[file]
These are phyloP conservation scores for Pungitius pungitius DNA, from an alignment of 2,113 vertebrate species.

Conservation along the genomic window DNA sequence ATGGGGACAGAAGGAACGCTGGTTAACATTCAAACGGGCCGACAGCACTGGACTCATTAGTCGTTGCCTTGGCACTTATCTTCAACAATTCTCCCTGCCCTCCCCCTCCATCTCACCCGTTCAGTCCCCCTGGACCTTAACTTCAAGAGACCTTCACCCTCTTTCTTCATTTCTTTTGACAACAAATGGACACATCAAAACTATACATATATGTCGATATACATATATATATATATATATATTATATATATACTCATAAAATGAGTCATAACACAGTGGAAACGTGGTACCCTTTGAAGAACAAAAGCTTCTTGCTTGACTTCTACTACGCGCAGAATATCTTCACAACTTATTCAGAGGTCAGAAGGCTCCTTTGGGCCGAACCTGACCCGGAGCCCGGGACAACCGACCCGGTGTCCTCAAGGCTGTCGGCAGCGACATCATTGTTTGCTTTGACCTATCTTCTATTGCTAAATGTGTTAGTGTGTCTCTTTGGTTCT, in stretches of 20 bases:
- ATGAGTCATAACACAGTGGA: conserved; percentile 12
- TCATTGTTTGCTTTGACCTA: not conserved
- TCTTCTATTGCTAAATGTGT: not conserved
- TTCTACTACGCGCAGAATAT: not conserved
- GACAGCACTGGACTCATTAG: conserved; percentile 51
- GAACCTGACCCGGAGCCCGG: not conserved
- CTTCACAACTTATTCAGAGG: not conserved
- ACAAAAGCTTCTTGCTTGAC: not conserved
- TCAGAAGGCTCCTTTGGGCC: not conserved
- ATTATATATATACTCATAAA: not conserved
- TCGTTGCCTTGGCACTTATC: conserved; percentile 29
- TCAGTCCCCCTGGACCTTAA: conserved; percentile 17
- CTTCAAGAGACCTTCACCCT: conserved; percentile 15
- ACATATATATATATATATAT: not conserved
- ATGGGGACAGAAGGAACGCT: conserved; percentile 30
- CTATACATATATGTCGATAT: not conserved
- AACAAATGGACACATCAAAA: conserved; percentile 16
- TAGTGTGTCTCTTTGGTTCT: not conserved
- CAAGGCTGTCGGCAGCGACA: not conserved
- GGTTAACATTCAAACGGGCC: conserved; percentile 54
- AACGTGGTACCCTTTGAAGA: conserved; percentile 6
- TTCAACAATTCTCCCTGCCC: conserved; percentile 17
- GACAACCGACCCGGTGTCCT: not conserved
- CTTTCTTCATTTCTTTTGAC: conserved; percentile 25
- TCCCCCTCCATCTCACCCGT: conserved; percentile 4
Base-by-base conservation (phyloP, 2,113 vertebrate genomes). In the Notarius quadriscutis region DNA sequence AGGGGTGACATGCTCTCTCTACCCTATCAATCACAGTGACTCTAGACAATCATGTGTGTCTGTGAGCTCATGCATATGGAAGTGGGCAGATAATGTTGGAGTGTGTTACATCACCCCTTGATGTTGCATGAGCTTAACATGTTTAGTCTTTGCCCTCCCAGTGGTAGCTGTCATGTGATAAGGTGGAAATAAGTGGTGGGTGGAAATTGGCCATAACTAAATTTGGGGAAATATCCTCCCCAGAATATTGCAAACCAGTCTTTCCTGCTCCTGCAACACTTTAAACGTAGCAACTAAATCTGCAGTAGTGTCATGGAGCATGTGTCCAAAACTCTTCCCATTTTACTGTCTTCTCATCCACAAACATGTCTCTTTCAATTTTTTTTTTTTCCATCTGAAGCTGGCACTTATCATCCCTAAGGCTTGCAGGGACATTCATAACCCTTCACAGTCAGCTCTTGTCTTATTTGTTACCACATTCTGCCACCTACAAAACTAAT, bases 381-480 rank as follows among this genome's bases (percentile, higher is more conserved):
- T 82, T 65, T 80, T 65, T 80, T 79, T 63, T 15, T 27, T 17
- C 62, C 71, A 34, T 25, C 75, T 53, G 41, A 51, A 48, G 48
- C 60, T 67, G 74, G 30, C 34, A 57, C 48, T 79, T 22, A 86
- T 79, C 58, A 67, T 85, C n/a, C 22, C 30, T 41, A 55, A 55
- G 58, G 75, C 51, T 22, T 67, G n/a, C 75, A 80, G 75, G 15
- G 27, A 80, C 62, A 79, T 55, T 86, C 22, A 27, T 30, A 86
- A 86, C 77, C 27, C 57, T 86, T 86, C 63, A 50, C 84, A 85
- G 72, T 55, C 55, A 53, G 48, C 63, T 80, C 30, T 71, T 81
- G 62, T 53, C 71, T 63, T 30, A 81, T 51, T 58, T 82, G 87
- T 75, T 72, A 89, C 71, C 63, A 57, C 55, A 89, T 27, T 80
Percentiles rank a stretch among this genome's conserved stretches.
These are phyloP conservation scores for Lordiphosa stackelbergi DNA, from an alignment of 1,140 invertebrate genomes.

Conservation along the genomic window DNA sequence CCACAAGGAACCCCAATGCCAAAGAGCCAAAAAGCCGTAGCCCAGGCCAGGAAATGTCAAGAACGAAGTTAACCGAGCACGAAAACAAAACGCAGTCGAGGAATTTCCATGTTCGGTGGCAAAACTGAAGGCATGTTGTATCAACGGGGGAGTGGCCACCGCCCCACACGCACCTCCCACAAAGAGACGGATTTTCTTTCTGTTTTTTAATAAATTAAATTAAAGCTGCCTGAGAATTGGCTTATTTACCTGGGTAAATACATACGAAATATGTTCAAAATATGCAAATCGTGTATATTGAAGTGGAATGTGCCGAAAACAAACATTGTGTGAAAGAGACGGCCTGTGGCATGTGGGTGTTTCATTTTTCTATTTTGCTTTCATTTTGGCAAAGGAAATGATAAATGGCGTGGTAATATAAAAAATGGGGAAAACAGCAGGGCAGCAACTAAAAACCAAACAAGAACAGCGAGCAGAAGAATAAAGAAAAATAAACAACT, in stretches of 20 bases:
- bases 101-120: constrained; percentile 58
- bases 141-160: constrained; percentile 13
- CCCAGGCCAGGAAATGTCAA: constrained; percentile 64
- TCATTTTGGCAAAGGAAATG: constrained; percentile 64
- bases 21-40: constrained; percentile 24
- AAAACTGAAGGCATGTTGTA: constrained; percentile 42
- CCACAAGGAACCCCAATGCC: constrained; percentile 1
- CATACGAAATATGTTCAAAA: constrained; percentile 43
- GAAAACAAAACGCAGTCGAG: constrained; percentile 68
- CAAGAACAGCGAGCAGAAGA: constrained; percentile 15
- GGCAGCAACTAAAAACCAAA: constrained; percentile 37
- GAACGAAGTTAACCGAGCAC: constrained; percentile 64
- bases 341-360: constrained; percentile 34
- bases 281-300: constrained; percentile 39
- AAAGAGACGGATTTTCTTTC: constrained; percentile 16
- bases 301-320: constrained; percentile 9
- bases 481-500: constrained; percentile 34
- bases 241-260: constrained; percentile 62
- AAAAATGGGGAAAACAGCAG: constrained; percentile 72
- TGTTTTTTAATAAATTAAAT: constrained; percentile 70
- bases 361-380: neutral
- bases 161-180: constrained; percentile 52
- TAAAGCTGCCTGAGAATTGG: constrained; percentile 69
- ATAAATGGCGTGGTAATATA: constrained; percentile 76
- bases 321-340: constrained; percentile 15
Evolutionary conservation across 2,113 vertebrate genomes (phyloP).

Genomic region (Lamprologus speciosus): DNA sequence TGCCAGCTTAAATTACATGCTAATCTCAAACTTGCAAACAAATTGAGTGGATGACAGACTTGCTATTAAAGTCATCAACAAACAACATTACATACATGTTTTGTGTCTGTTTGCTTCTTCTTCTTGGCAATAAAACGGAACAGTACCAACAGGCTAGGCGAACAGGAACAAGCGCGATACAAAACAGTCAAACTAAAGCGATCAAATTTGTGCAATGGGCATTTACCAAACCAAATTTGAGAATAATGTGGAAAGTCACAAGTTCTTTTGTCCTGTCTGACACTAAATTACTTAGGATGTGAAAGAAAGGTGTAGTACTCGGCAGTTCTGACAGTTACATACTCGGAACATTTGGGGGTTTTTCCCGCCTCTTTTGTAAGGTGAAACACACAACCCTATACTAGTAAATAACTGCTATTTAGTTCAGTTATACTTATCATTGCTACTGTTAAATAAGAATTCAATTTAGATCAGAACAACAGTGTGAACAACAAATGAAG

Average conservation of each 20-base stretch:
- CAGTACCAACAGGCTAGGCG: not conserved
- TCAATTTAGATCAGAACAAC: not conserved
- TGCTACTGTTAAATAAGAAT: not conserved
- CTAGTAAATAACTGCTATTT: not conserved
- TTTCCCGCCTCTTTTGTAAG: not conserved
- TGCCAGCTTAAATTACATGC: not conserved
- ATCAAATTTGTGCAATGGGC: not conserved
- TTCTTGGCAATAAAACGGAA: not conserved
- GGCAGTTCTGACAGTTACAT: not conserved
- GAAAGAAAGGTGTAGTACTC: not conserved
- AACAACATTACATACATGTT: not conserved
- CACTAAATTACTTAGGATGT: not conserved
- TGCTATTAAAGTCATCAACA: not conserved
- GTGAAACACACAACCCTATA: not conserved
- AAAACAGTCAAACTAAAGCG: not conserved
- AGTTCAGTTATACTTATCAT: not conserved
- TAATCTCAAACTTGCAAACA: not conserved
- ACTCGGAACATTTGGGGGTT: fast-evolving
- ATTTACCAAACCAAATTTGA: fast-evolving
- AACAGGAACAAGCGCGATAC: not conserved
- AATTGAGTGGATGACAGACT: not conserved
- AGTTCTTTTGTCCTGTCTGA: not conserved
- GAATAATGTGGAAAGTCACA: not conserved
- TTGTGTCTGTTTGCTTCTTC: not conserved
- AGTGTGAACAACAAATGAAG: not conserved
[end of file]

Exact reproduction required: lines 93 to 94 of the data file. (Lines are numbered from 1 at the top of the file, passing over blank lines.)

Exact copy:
- TTGTGTCTGTTTGCTTCTTC: not conserved
- AGTGTGAACAACAAATGAAG: not conserved